Women on rise in politics
Will 2002 be the &uot;Year of the Woman&uot; in Alabama politics?
It is possible if perhaps not probable.
In eight races for state office, there is at least one female nominee of either the Republican or Democrat party.
If six of those eight women should, in fact, be elected in November, the record book will have to be re-written.
The record for women being elected to state office is five, and that has happened in four different elections during the past half century.
The role of women in state politics in Alabama is unique.
In the 1950s and 1960s, this state … considered conservative by some, even backward by others … had more women holding elective statewide offices than any state in the nation.
Sibyl Pool started it all in 1946 when she was elected Secretary of State, and once she opened the door the parade began &045; Agnes Baggett, Annie Lola Price, Mary Texas Hurt Garner, Bettye Frink were the earlier pioneers and many others have followed.
Most notable of all was Lurleen Wallace, who was elected governor in 1966.
More recently, a number of women have been elected to the various state appellate courts.
The election of 2002 is unique because for the first time in Alabama history women have been nominated for offices which have always been held by men: Lucy Baxley is the Democrat nominee for lieutenant governor,
Susan Parker is the Democrat nominee for U.S. Senate.
Alabama has never had a woman lieutenant governor nor has a woman ever been elected to the U.S. Senate from this state.
Two women did serve briefly in the U.S. Senate by appointment … Mrs. Dixie Bibb Graves and Mrs. Jim (Maryon) Allen.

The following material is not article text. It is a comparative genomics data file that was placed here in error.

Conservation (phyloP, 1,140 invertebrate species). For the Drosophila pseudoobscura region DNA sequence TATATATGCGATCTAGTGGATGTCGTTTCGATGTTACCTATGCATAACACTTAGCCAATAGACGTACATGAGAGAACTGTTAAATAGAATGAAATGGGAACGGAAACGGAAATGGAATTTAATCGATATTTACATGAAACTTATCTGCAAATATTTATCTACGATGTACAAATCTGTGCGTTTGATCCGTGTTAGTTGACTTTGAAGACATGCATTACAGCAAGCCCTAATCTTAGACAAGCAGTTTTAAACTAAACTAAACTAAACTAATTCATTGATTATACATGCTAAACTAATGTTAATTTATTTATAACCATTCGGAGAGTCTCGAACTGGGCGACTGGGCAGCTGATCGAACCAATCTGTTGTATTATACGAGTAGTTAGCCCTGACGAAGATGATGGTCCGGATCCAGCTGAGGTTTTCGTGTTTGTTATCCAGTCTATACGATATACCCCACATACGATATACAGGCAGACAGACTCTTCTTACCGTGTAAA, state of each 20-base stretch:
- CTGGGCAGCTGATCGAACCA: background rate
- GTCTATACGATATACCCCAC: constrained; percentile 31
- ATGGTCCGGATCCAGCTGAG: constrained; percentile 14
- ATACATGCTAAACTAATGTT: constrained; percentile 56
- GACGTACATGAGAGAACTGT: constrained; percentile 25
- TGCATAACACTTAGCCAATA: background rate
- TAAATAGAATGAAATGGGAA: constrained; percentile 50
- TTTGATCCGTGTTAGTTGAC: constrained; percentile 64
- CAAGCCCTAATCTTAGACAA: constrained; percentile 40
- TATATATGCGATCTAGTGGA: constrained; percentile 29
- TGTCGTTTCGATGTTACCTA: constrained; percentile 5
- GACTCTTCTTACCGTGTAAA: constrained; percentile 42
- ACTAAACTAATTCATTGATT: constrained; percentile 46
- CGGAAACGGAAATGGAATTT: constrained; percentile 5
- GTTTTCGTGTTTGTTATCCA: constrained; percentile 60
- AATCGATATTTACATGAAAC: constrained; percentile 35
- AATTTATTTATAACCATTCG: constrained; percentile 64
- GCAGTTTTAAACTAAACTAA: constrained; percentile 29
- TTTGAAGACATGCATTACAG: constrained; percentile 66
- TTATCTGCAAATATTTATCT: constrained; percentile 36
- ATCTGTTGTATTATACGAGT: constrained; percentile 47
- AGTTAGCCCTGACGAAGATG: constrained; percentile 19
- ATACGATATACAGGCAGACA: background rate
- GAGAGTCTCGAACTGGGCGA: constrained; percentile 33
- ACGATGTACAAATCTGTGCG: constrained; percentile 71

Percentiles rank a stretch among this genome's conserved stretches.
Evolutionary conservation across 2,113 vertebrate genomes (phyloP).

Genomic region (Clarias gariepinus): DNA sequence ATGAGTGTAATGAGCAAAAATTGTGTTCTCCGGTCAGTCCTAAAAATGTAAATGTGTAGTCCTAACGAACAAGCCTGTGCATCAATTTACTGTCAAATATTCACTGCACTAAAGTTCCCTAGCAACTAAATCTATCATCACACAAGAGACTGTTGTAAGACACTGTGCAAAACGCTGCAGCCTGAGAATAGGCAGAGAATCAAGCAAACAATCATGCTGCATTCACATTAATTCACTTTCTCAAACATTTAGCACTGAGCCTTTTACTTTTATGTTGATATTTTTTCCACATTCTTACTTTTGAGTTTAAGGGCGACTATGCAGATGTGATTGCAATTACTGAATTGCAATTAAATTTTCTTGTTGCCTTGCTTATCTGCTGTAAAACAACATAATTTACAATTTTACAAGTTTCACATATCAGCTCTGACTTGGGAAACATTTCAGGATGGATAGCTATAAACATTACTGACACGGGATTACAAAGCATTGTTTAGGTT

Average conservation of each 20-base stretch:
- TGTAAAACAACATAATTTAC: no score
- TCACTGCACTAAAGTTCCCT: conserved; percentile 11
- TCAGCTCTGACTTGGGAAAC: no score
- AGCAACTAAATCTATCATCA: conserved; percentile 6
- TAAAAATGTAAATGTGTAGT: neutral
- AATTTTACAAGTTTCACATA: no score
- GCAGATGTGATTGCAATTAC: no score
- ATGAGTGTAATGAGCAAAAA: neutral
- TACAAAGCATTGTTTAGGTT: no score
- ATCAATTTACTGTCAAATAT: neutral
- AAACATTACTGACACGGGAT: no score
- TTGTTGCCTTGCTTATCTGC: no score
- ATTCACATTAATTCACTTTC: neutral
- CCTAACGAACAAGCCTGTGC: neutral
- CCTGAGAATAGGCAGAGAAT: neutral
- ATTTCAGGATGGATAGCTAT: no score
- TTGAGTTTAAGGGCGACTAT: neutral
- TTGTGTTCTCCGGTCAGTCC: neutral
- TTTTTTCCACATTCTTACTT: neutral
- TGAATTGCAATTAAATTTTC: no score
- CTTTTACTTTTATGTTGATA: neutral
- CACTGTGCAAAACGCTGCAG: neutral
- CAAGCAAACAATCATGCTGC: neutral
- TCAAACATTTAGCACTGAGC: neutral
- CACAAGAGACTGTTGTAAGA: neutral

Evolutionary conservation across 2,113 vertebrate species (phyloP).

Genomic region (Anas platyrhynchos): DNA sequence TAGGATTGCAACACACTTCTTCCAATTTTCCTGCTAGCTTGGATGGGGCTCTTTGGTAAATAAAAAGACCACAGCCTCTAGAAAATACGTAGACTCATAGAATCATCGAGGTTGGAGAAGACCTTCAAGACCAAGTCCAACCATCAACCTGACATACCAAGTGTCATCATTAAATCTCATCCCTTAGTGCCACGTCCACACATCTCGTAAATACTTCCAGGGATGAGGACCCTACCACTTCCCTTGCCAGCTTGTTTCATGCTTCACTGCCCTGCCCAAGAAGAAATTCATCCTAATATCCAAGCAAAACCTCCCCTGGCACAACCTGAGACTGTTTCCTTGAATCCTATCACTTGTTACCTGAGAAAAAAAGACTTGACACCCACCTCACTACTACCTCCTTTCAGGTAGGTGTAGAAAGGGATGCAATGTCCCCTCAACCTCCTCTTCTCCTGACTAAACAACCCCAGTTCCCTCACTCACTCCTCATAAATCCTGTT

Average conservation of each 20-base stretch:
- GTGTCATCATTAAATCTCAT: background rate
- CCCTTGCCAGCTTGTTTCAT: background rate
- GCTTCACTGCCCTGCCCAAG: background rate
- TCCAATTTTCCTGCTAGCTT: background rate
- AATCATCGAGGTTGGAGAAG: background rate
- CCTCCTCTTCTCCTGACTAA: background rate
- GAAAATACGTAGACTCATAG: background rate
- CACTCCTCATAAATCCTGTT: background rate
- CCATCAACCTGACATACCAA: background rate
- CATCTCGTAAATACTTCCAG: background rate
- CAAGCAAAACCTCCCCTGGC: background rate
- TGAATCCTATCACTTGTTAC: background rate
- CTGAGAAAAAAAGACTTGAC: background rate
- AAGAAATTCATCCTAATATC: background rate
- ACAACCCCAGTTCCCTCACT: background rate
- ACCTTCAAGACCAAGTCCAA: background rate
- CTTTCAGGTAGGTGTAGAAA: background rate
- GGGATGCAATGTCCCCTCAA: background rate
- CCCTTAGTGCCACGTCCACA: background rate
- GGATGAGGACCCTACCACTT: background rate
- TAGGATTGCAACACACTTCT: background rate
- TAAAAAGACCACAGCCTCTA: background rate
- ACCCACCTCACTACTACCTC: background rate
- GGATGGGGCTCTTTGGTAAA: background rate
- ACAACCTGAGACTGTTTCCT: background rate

In addition to Baxley and Parker, there are women nominees for two appellate court seats this fall as well as auditor, treasurer, secretary of state and one seat on the Public Service Commission.
For decades the constitutional offices of auditor, treasurer and secretary of state were in reality &uot;for women only.&uot;
Any man who dared run for any of those slots put his political life at risk.
And a great political trivia question: Who was the man who finally broke the women’s stranglehold on any of these offices?
It was a guy named Don Siegelman, who in 1978 was elected secretary of state, the first man to be elected to that office since 1946.
That women have been successful in statewide races should not be surprising when it is remembered that their gender is in the majority.
Of Alabama’s 2.6 million registered voters some 52.8 per cent of them are women.
It has been a long time since there has been any good news about school funding, but state officials say it now seems most likely that the current year school budget will not be prorated.
Lewis Easterly, a top man with the Revenue Department, says thanks to the new taxes imposed last December that the budget will be met in full.
The Legislature boosted corporate income taxes and also added a levy on cellular phones which are expected to generate about $132 million in new revenue this year.
While this was good news, not so good was the forecast for the school appropriation for the 2002-2003 fiscal year. The state is faced with an $80 million refund which could create the threat of proration.
It there is a shortfall next year, the &uot;Rainy Day Fund&uot; amendment ratified by the voters on June 4 could come into play for the first time.
The first definitive poll of the gubernatorial race between Gov. Don Siegelman and Congressman Bob Riley has been leaked to a few folks and it shows the incumbent governor holding a narrow lead &045; 47 percent to 42 percent with the remaining 11 percent undecided.
Prior to the June 4 primary elections, Riley had held a narrow lead in polls pitting him against Siegelman.
Siegelman moving to the front is no doubt due in part to the enormous power of being the incumbent governor.
Everywhere he goes Siegelman is front page news. There is no way Riley can match Siegelman’s press coverage